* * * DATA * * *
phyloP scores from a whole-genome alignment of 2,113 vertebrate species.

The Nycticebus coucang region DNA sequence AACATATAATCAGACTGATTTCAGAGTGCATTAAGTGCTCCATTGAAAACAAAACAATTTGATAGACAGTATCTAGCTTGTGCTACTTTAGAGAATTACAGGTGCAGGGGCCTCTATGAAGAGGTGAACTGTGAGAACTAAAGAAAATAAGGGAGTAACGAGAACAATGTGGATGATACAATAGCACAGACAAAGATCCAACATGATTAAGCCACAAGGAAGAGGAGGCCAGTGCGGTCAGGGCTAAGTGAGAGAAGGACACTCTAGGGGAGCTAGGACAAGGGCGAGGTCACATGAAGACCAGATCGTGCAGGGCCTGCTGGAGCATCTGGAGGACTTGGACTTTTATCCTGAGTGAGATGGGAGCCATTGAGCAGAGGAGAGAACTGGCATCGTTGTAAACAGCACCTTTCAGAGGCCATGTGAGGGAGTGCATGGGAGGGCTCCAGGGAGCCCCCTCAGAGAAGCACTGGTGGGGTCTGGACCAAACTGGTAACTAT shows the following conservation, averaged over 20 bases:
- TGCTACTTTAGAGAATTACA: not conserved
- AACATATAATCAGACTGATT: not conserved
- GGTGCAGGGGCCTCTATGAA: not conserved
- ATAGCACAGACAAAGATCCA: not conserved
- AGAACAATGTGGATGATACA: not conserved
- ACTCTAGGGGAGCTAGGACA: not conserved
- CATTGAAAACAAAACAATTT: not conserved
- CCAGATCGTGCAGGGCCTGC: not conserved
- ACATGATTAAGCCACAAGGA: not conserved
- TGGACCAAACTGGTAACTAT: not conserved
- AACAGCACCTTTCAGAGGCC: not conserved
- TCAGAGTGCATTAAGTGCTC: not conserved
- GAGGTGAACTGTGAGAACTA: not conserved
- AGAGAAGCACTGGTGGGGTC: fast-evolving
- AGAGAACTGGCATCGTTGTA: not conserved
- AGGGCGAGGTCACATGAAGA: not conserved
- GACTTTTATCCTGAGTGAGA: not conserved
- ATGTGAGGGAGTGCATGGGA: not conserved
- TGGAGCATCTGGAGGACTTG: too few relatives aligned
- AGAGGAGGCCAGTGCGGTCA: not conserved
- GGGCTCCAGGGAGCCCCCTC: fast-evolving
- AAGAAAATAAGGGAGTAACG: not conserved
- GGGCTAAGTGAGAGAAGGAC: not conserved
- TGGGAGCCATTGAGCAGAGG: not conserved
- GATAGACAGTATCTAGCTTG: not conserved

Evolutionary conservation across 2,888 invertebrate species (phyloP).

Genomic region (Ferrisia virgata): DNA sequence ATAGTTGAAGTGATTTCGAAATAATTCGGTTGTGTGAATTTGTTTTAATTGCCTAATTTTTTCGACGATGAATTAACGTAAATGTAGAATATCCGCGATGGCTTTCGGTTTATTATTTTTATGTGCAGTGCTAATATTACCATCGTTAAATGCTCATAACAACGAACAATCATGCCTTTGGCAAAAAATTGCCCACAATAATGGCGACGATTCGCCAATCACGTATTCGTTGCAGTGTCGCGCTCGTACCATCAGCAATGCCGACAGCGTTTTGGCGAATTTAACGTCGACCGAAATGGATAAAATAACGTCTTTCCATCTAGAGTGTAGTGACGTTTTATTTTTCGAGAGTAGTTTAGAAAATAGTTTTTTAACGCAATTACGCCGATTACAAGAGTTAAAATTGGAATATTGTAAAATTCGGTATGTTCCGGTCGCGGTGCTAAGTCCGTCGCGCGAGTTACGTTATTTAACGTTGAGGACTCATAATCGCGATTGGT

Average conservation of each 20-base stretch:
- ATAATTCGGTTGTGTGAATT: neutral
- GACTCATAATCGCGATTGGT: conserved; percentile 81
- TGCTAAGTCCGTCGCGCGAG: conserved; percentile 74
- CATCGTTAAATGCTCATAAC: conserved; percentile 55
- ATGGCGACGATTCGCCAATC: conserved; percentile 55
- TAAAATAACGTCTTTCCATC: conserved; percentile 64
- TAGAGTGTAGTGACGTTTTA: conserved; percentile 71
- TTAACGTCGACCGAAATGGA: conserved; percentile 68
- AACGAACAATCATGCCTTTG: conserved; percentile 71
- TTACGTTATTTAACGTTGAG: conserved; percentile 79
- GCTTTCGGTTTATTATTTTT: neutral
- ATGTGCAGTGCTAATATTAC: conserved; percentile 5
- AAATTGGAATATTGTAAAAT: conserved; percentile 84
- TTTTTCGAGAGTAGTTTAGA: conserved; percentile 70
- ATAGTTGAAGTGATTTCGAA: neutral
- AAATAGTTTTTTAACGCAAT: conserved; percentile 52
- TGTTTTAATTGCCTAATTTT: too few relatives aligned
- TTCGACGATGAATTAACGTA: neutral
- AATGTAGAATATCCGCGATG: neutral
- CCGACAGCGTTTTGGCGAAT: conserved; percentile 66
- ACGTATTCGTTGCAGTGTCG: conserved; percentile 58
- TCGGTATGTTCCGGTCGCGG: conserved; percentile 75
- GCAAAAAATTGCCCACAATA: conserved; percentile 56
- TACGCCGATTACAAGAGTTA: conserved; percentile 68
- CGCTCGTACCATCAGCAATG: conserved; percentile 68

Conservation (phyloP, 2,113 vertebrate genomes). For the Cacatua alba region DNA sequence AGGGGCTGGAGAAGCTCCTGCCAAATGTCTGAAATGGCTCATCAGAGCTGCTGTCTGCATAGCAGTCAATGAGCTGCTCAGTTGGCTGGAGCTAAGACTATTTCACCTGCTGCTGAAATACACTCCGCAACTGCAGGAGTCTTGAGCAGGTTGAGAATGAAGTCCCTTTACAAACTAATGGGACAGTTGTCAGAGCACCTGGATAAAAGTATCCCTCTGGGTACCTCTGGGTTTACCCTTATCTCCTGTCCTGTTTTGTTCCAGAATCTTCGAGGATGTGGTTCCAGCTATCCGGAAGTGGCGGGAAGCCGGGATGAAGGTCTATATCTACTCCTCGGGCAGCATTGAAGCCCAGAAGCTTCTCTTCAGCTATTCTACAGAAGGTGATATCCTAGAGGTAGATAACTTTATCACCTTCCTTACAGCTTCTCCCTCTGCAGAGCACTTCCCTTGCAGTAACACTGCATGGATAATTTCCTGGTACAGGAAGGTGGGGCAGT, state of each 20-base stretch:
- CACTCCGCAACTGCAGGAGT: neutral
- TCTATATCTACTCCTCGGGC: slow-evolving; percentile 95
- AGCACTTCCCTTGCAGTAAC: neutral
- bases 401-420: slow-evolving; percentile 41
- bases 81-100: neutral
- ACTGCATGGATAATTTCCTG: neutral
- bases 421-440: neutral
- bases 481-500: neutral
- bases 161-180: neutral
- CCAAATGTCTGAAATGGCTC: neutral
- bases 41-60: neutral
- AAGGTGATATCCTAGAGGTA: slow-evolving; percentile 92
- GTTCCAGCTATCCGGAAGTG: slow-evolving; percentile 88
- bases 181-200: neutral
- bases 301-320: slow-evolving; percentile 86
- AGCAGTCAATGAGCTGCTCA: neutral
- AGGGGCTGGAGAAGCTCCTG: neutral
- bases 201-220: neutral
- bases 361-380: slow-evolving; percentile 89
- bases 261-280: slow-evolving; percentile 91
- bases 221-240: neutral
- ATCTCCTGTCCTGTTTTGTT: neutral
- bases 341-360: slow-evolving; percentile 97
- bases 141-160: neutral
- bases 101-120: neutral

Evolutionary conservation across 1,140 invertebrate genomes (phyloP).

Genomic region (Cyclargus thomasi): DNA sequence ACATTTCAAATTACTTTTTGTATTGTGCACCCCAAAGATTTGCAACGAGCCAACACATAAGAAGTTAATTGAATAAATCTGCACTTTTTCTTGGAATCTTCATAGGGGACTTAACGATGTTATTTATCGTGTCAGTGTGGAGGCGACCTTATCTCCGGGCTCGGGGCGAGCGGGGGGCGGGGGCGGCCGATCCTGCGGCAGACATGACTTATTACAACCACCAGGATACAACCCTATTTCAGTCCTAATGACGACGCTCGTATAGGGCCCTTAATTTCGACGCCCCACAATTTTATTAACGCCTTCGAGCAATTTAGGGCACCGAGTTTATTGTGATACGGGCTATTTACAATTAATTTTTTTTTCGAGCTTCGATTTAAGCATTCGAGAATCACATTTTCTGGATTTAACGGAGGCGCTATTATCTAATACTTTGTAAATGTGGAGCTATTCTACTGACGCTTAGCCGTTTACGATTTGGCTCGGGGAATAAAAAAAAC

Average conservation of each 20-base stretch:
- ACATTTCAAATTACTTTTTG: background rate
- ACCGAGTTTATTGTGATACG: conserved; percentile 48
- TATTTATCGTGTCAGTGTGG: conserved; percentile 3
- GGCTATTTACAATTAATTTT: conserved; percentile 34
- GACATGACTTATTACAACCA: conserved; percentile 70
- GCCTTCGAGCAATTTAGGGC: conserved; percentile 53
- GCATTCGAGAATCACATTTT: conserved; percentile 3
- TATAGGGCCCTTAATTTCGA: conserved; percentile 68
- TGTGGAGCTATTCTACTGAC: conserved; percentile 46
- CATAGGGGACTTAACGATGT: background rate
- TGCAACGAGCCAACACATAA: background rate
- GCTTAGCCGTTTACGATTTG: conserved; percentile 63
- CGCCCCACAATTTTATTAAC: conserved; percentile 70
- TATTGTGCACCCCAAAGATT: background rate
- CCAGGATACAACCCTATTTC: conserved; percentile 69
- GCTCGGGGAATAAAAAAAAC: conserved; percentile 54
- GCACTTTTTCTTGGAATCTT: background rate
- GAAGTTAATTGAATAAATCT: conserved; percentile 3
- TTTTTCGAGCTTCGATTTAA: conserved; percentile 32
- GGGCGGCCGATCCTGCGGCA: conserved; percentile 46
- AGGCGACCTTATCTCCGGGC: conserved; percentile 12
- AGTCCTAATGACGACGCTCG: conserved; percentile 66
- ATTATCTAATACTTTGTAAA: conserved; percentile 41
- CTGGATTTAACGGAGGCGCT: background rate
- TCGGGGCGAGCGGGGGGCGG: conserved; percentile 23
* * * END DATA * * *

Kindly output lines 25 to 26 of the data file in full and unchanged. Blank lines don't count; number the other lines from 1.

- GGGCTAAGTGAGAGAAGGAC: not conserved
- TGGGAGCCATTGAGCAGAGG: not conserved